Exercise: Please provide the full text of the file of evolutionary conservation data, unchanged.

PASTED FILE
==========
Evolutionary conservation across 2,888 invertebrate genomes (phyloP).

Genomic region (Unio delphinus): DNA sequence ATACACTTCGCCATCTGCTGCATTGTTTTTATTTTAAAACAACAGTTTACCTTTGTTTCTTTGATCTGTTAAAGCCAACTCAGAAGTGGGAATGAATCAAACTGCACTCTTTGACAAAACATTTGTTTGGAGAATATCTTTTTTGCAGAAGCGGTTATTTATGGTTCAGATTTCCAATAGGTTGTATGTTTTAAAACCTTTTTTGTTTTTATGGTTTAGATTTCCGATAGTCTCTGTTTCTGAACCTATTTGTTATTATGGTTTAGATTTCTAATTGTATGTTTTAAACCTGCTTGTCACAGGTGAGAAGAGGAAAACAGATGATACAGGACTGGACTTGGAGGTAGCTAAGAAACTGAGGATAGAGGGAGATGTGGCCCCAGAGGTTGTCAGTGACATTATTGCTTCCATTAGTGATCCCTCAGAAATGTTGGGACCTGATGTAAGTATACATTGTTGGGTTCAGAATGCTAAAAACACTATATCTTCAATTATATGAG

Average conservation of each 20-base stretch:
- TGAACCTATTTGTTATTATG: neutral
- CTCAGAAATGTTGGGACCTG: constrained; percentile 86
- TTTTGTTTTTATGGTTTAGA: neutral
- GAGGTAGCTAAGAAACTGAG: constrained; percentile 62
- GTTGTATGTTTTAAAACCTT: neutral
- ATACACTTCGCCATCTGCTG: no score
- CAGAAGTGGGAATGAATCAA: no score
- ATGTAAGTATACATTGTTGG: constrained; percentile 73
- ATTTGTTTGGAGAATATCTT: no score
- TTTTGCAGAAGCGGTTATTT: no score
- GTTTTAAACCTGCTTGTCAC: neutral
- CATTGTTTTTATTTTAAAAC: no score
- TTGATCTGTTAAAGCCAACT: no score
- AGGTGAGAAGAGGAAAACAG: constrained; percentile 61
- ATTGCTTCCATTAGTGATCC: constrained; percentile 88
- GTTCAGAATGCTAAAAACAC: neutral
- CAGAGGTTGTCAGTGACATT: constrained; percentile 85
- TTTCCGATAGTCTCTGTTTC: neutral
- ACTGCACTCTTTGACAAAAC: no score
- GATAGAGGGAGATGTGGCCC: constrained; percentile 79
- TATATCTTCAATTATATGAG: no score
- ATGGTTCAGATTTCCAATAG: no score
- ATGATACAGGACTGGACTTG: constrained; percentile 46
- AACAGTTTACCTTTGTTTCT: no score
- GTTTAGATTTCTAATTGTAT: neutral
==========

Evolutionary conservation across 2,888 invertebrate genomes (phyloP).

Genomic region (Unio delphinus): DNA sequence ATACACTTCGCCATCTGCTGCATTGTTTTTATTTTAAAACAACAGTTTACCTTTGTTTCTTTGATCTGTTAAAGCCAACTCAGAAGTGGGAATGAATCAAACTGCACTCTTTGACAAAACATTTGTTTGGAGAATATCTTTTTTGCAGAAGCGGTTATTTATGGTTCAGATTTCCAATAGGTTGTATGTTTTAAAACCTTTTTTGTTTTTATGGTTTAGATTTCCGATAGTCTCTGTTTCTGAACCTATTTGTTATTATGGTTTAGATTTCTAATTGTATGTTTTAAACCTGCTTGTCACAGGTGAGAAGAGGAAAACAGATGATACAGGACTGGACTTGGAGGTAGCTAAGAAACTGAGGATAGAGGGAGATGTGGCCCCAGAGGTTGTCAGTGACATTATTGCTTCCATTAGTGATCCCTCAGAAATGTTGGGACCTGATGTAAGTATACATTGTTGGGTTCAGAATGCTAAAAACACTATATCTTCAATTATATGAG

Average conservation of each 20-base stretch:
- TGAACCTATTTGTTATTATG: neutral
- CTCAGAAATGTTGGGACCTG: constrained; percentile 86
- TTTTGTTTTTATGGTTTAGA: neutral
- GAGGTAGCTAAGAAACTGAG: constrained; percentile 62
- GTTGTATGTTTTAAAACCTT: neutral
- ATACACTTCGCCATCTGCTG: no score
- CAGAAGTGGGAATGAATCAA: no score
- ATGTAAGTATACATTGTTGG: constrained; percentile 73
- ATTTGTTTGGAGAATATCTT: no score
- TTTTGCAGAAGCGGTTATTT: no score
- GTTTTAAACCTGCTTGTCAC: neutral
- CATTGTTTTTATTTTAAAAC: no score
- TTGATCTGTTAAAGCCAACT: no score
- AGGTGAGAAGAGGAAAACAG: constrained; percentile 61
- ATTGCTTCCATTAGTGATCC: constrained; percentile 88
- GTTCAGAATGCTAAAAACAC: neutral
- CAGAGGTTGTCAGTGACATT: constrained; percentile 85
- TTTCCGATAGTCTCTGTTTC: neutral
- ACTGCACTCTTTGACAAAAC: no score
- GATAGAGGGAGATGTGGCCC: constrained; percentile 79
- TATATCTTCAATTATATGAG: no score
- ATGGTTCAGATTTCCAATAG: no score
- ATGATACAGGACTGGACTTG: constrained; percentile 46
- AACAGTTTACCTTTGTTTCT: no score
- GTTTAGATTTCTAATTGTAT: neutral